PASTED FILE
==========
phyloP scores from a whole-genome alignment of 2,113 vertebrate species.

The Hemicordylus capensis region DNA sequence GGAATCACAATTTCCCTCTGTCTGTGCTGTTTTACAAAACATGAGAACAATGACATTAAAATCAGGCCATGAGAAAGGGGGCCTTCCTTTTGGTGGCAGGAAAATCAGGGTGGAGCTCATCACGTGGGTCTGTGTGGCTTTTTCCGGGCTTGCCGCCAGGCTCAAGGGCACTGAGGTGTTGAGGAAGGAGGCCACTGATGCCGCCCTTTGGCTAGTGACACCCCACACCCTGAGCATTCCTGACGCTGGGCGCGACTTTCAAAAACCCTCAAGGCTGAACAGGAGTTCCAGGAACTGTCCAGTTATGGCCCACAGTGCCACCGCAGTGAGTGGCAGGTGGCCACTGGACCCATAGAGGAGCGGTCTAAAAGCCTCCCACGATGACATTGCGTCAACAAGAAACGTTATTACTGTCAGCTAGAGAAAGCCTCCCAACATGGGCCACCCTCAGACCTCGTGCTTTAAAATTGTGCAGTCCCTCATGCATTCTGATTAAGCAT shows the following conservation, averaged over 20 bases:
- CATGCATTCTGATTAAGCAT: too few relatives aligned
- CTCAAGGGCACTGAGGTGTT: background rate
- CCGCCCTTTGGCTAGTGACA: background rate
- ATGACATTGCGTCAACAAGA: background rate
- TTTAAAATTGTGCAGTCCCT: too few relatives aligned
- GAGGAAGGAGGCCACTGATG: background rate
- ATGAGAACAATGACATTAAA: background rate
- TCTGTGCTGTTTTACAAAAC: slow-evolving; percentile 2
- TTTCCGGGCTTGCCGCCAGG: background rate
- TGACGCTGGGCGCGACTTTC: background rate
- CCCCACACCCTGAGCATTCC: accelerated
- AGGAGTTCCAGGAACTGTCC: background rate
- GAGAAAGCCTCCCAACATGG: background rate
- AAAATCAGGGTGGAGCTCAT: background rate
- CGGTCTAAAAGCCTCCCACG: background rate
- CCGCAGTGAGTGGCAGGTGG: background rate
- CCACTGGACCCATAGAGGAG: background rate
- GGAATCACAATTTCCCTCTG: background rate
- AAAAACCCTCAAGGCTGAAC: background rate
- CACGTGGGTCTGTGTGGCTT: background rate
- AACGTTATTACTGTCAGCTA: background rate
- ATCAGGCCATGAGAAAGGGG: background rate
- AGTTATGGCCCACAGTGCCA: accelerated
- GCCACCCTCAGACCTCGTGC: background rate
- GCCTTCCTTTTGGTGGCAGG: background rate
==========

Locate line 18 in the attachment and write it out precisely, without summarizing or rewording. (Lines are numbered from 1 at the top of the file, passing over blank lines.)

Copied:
- CCGCAGTGAGTGGCAGGTGG: background rate